Roma's programs have changed for another Covid-19 summer. Social Distanceing is a requirement and all Covid-19 protocals are followed
The Roma Site is a secluded, quiet, picturesque spot tucked away in an historic PEI location where you can wander the grounds and browse the signage explaining the historical significance of the Jean Pierre Roma era (1732-1745) and the Macdonald era of the 1800s ... check out our collection of artifacts unearthed at the Site in the 1970s. We serve an Heritage Lunch every day and Afternoon Tea. Roma Bread, our speciality baked on Site, is served with Lunch & Tea. New this summer is oven fired pizza served on Friday
Roma bread is tasty and popular ...
it's served with all meals at the Site and
it's sold everyday at the Roma
Banquets and Weddings are marvelous at Roma ...
the Roma Site can be rented for private events such as weddings and business events ... click for details ...
Video 1 was produced by TRAVEL WORLD ONLINE ... it features the Roma Site and its summer Guides ... the text is German but Google Chrome does a nice rough translation ...
Roma monument 2015
Video 2 produced in 2012 features the
Roma Heritage Lunch and
marvelous views of the Site ...
Jean Pierre Roma, a visionary French businessman, sailed three boats to the future Roma Site in June 1732. Roma and his men set to work and within a few years his crew had cleared 200 acres and had constructed nine buildings as part of Roma's plan … an international trade centre.
Jean Pierre Roma National Historic Site of Canada
Roma's boats transported dried cod, trade goods and alcohol along a network between France, the West Indies, Fortress Louisbourg and Quebec. And Roma's crew constructed many of PEI's first roads connecting his Site with St Peters Bay and Port La Joye and many other locations.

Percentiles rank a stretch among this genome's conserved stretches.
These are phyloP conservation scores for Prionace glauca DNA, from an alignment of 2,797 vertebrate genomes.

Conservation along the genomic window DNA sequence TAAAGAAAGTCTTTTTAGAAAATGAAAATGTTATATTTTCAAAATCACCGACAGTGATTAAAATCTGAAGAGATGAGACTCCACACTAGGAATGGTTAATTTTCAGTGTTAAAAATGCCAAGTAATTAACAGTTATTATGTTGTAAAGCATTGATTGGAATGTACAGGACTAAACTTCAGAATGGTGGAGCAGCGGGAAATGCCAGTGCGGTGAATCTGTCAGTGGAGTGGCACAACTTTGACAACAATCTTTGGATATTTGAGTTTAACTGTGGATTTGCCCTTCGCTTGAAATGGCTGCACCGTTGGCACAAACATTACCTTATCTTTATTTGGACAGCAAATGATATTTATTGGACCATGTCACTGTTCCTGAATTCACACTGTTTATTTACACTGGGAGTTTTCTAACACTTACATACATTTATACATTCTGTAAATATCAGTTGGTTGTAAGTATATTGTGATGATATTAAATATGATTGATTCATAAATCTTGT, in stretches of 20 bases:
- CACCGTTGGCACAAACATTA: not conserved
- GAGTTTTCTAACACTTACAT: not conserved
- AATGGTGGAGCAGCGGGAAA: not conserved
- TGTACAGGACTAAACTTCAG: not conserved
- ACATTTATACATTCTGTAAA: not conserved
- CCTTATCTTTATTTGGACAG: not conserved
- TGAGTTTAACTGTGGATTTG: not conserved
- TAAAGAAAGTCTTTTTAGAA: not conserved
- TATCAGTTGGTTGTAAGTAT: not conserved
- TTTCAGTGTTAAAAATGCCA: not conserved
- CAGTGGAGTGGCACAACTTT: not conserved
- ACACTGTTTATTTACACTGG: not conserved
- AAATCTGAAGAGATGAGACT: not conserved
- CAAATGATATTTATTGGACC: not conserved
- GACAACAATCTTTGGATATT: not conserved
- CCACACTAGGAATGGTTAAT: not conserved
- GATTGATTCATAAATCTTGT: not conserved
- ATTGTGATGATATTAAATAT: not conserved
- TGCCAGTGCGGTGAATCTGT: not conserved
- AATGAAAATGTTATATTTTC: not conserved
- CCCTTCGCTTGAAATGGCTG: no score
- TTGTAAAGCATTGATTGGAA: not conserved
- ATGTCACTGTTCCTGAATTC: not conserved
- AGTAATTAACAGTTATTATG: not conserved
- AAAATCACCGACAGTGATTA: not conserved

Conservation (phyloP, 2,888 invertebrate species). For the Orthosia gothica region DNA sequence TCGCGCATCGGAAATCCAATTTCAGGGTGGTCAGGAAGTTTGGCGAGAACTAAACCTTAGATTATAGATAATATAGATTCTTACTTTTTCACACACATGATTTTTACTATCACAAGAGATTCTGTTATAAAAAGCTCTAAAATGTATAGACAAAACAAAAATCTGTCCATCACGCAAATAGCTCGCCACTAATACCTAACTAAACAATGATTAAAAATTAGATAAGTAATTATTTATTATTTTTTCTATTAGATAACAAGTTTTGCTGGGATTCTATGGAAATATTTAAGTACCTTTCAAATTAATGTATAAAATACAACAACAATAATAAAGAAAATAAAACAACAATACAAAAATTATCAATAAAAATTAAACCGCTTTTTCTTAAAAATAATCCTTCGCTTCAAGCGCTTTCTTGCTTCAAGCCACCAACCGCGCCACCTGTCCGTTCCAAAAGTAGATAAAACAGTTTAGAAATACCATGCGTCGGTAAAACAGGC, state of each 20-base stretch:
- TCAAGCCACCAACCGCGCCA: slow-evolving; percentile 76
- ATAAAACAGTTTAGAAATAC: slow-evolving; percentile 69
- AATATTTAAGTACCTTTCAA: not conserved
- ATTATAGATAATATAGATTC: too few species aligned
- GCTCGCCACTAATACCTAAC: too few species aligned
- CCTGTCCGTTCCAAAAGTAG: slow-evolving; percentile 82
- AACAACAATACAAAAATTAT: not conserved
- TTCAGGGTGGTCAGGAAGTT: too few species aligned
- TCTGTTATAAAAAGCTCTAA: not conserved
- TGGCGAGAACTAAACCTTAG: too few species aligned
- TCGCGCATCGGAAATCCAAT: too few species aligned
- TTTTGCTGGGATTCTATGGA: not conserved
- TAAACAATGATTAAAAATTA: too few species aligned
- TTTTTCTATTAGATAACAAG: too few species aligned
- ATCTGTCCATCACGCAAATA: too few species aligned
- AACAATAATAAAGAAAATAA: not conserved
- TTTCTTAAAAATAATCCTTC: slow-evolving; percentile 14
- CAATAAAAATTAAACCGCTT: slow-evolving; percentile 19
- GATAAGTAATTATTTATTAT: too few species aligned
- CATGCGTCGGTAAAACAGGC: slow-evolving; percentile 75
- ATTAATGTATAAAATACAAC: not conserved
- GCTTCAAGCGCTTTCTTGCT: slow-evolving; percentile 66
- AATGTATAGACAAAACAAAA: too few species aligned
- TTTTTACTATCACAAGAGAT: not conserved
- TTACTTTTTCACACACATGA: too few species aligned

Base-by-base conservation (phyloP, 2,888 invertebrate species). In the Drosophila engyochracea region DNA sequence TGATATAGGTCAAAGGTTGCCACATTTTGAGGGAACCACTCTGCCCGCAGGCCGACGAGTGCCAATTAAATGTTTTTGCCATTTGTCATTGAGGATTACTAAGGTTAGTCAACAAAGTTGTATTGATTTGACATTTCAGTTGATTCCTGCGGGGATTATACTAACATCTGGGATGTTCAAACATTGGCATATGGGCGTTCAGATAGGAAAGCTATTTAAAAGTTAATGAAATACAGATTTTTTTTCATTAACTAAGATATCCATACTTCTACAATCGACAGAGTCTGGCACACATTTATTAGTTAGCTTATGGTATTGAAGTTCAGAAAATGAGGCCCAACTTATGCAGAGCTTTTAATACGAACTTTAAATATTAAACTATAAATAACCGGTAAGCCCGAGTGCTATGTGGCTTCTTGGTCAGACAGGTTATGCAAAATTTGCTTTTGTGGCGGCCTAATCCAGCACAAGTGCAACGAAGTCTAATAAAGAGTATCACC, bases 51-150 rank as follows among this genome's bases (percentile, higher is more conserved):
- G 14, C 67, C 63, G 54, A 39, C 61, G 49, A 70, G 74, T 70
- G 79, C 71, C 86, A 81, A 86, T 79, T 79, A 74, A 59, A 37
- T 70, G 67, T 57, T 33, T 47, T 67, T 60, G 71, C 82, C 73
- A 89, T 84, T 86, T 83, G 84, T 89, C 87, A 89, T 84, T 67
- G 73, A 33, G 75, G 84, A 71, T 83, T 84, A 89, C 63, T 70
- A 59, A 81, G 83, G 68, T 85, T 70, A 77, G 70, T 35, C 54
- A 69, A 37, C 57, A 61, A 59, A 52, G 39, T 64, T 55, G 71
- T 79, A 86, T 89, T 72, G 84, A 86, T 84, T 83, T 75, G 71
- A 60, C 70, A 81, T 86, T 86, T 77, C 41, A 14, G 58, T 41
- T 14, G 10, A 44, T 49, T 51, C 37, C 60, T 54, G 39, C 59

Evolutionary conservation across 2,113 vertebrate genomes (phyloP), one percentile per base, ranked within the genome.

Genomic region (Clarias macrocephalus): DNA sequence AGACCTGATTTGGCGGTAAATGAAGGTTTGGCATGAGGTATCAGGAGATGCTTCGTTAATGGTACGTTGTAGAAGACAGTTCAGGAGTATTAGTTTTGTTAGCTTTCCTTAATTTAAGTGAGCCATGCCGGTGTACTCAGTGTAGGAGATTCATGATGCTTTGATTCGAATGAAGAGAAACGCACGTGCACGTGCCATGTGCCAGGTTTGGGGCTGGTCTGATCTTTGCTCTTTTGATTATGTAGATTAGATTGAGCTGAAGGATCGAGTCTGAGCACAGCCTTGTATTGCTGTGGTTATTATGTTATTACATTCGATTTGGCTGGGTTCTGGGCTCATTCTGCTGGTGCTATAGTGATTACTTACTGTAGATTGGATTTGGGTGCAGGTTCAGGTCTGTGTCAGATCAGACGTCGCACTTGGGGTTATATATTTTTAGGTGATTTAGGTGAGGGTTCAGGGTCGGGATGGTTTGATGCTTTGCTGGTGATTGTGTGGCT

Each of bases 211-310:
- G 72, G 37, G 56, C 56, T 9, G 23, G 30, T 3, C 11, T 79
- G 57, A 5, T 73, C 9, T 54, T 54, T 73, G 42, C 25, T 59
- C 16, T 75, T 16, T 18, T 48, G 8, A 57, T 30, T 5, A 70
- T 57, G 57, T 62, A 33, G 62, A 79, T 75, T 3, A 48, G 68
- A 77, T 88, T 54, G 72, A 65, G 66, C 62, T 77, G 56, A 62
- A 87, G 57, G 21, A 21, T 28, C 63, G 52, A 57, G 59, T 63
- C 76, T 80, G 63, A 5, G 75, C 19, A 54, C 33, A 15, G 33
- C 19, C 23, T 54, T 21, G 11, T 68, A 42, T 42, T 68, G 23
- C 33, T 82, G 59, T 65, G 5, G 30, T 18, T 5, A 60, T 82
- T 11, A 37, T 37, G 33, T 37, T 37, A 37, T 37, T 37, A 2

Roma's Site lasted only 13 years when in July 1745 it was burned to the ground by British Privateers.
275 years have passed since the burning and sacking of Roma's Settlement in 1745. In recognation of this sad event, we planned a Festival named the Great Escape of 1745. Because of Covid -19 the Festival has been postponed to 2021
Roma Decendents Reunion
at Great Escape Festival
Thanks to ISLAND TRAILS and Roma volunteers, Hurrican Dorian damage has been cleaned up!!
- Walk where French merchant Jean Pierre Roma carved a trading company out of the dense Acadian forest in the 1700s.
- See where three Canadian Heritage Rivers meet.
- Look for signs of a tunnel built by Roma to bring goods at water level from the tall ships to his Company House.
Enjoy nature at the Jean Pierre Roma National Historic Site.
- Discover flowering woodland plants and shrubs.
OPEN ... July 1, 2021 to September 24, 2021
By Domenick d'Andrea and Rick Reeves -
Fall of Roma's Settlement
After the first fall of Louisbourg, British commander William Pepperrell sent an expedition against Ile Saint Jean in July 1745.
This force divided, one part going to Three Rivers, the other to Port-La-Joye.
At Three Rivers Jean Pierre Roma and servants did not give any resistance because they only had one six pound cannon to mount a defence.
Roma, along with his son and daughter escaped into the woods where they witnessed the New Englanders burn the village. The family then probably escaped to Saint Peters (PEI) and then went on to Quebec, remaining there until the end of the war.
The Siege of Louisbourg took place in 1745 when a New England colonial force aided by a British fleet captured Louisbourg, under the Command of
History behind the "GREAT ESCAPE"'
William Pepperrell, an American merchant and soldier, widely remembered for organizing, financing, and leading the 1745 expedition that captured the French garrison at Fortress Louisbourg during King George's War. During hs day he was called the" hero of Louisbourg"
On June 19th, 2020 Frank Korvemaker emailed Roma; "So, tomorrow marks the darkest day at the Roma Site - unless you happen to be an archaeologist, and get the opportunity and the honour 223 years later of discovering the buried fragile remains of the French fishing settlement that Jean Pierre Roma and his entourage established in 1732, and carefully nurtured until the New England privateers pillaged and sacked the village in 1745, thereby eradicating a marvellous pioneer dream. But, had the site developed into a permanent thriving community, those archaeological remains would likely have been obliterated well over a century ago. So, every cloud does have a silver lining.
Frank Korvemaker: Archivist / Construction Historian
unearthed Roma's artifacts in late 1960s
I see you had a special ceremony planned for this summer, but, like the privateers, The Evil Virus came by unexpectedly and ruined all the hope and expectations for these commemorative activities."